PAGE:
School of Medicine

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  • Vali Barsan

    Vali Barsan

    Fellow in Pediatrics - Hematology & Oncology

    Current Research and Scholarly Interests Adoptive T cell immunotherapy entails engineering immune cells to recognize cancer-specific antigens and target them for destruction. Barriers to efficacy can arise from both tumor antigen related as well as T cell related features. I am interested developing noninvasive molecular tools that enable us to understanding these relationships to improve the clinical application and development of cellular immunotherapeutics.

  • Adrienne H. Long, MD, PhD

    Adrienne H. Long, MD, PhD

    Fellow in Pediatrics - Hematology & Oncology

    Bio Adrienne Long, MD, PhD is a fellow in the Division of Pediatric Hematology and Oncology at the Lucile Packard Children's Hospital Stanford. Dr. Long attend Northwestern University, where she earned both a BS in biomedical engineering and her MD. Driven by a clinical interest in pediatric oncology and the recognized need for novel treatment approaches, she chose to pursue a PhD studying CAR T cells at the National Institutes of Health (NIH) with Dr. Crystal Mackall. Her thesis work was the first to identify T cell exhaustion as a critical factor limiting efficacy of CAR T cell therapies (Long et al., Nature Medicine, 2015). She also worked on novel methods to enhance CAR T cell therapies for pediatric solid tumors (Long/Highfill et al., Cancer Immunology Research, 2016). Dr. Long went on to complete her pediatrics residency training at Boston Children’s Hospital, where she continued her research in cancer immunology with Dr. Nicholas Haining – this time focusing on strategies to enhance antigen presentation to augment PD1 blockade (Long et al. presented at the Keystone Symposium on Cancer Immunotherapy, 2019). She remains dedicated to a career as a physician-scientist focused on developing novel immunotherapies for children with cancer.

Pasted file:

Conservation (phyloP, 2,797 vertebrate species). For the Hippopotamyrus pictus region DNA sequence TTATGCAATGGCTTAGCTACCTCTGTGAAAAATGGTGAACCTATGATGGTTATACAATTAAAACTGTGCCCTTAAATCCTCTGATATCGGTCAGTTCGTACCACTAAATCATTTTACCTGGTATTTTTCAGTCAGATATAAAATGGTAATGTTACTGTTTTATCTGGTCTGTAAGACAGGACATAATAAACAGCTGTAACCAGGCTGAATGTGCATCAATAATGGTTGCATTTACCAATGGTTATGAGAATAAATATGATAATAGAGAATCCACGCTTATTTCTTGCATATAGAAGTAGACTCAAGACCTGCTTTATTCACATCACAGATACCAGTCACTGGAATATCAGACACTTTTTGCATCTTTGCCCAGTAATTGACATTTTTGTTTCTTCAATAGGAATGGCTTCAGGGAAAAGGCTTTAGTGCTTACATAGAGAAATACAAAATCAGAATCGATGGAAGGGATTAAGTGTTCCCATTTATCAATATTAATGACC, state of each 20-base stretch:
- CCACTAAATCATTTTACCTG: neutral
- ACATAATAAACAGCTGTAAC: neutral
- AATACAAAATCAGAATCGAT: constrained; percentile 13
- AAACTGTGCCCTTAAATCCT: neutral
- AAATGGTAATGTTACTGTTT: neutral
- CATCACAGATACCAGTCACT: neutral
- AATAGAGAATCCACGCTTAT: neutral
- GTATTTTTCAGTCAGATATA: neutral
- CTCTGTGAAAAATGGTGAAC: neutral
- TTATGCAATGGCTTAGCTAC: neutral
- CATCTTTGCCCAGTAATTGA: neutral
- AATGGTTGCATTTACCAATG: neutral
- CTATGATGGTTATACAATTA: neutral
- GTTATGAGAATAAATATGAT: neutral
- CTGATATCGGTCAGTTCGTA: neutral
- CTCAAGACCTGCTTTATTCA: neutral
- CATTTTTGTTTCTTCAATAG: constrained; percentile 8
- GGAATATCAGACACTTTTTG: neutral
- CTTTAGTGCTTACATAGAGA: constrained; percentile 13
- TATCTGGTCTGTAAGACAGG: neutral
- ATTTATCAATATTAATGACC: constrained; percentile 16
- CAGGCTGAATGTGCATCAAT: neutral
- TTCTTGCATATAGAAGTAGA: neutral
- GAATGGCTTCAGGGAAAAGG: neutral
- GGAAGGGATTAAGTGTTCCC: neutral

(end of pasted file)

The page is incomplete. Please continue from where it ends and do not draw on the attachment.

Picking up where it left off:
• Stephanie Melissa Smith

    Stephanie Melissa Smith

    Fellow in Pediatrics - Hematology & Oncology

    Current Research and Scholarly Interests I am involved with clinical research related to cancer survivorship, with a particular focus on late effects of childhood cancer treatments. My current research relates to the use of BCR-ABL tyrosine kinase inhibitors for CML and Ph+ ALL, as little is known about the long-term and late effects of these therapies in young people. I am also collaborating with several others to develop an online cancer survivorship course for primary care physicians.